Breaking boundaries in Oviedo

Junior journalism major Sienna Vance reflects on her first experiences studying abroad in Spain.

The region of Asturias has been dubbed by some as the natural paradise of Spain. Now that I have lived here for three weeks, I have come to agree.

When I arrived in the city of Oviedo, I had no idea what to expect. However, I did know one thing: this experience would be different than my time in Madrid.

During the scenic bus ride to the city, I realized I would be entering a natural paradise. The mountains are a lush green color, which reminds me of vacations to Vermont when I was little. They are much taller than the Appalachians and surround the city like a fortress – a beautiful sight to see.

Once I arrived in Oviedo, my eye was immediately drawn to El Naranco – a 2080-foot mountain with a statue of Jesus Christ gazing over the city at the peak of the slope. A week after our arrival, my group and I hiked up to this famous spectacle; a challenge, but the view was well worth it.

The bus dropped us off at the University of Oviedo to meet the Spanish families that we would be staying with for the duration of our program.

I was the first one to be picked up by my host mother. She is in her 70s, very kind, speaks no English and feeds me a ton of delicious food – one of the best aspects of my trip.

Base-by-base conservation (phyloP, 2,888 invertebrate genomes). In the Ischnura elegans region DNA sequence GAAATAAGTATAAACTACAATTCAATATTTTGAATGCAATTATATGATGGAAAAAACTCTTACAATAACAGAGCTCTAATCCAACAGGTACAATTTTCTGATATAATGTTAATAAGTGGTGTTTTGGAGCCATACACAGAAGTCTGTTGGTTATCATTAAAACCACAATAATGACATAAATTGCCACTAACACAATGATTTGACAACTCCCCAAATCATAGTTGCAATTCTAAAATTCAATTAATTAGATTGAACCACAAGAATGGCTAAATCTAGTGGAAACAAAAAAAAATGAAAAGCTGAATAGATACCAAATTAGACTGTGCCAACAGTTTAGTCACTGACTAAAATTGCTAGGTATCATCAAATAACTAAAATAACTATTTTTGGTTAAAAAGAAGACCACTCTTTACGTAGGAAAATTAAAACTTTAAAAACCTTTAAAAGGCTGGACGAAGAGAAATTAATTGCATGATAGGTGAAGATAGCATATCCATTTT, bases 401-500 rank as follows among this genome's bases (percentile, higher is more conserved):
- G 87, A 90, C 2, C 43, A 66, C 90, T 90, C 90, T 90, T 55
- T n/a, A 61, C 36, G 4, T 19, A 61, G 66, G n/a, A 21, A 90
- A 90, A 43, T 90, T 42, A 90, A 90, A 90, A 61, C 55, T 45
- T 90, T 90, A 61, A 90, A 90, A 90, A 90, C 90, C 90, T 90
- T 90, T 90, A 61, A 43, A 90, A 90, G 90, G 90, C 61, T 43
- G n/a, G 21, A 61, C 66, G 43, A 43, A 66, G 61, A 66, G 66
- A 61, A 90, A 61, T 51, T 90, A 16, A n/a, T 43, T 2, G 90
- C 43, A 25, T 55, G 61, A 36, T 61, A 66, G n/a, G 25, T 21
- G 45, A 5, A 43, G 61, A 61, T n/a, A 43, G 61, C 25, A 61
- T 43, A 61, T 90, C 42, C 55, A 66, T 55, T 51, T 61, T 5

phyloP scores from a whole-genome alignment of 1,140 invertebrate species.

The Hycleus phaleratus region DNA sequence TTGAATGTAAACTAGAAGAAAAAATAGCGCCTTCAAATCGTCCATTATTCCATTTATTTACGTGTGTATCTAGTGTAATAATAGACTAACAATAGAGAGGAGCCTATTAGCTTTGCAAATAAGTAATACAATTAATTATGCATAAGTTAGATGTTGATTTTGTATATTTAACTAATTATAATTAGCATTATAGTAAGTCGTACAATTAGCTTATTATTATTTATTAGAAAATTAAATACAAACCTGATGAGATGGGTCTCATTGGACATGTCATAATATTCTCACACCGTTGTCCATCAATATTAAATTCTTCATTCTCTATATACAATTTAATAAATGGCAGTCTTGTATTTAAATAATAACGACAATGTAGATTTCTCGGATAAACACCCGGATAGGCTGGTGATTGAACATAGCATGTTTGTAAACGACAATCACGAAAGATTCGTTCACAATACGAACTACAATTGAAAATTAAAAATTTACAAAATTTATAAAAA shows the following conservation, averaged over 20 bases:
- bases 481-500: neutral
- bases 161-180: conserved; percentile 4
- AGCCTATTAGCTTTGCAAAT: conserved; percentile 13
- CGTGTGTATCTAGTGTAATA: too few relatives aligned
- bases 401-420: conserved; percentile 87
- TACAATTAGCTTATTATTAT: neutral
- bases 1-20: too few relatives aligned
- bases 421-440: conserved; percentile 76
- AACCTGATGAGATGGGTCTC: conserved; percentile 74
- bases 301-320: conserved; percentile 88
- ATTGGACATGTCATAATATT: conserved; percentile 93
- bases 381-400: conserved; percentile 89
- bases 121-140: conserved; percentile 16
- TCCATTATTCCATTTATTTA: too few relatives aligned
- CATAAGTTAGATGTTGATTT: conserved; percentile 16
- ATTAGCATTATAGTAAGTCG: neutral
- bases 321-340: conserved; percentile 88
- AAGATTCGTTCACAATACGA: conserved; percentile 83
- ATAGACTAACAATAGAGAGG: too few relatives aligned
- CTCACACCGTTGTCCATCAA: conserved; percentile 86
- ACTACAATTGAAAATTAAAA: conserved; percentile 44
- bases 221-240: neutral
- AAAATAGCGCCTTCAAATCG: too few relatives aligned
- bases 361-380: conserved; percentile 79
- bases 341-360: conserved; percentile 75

My host mom told me upon my arrival that we would be celebrating the Epiphany day, otherwise known as Three Kings Day in Spain, with her children and grandchildren. On this day, Spaniards celebrate the Christian commemoration of the adoration of the Magi during their visit to baby Jesus.

The day can be compared to how we celebrate Christmas in the United States, but instead of receiving gifts from Santa Claus, the children believe that the three kings come to Earth at night and leave presents to open in the morning.

This day was my first real taste of Asturias.

 Lunch consisted of a four-course meal accompanied by dry red wine and cava – the Spanish version of champagne.

After all of the paella, chicken, soup, prawns and live crabs, I felt like I was in paradise.

My host mother’s family was very kind to me. At first I was overwhelmed with 12 people sitting at a table speaking only Spanish. It was impossible to understand everything.

Nevertheless, they helped me throughout their conversation. I learned new words and was even given a gift – a Roscon – a typical Spanish dessert, much like a croissant, that holds a prize inside of it. Whoever finds the prize, which is usually a small figurine of one of the three kings, is expected to have good luck for the rest of the year.

Although I did not find the king myself, my host mother’s son-in-law decided to give it to me as a “welcome gift.”

Hopefully, I will have good luck during the rest of my time in Asturias. Right now, it is only the beginning.

Sienna Vance can be reached at

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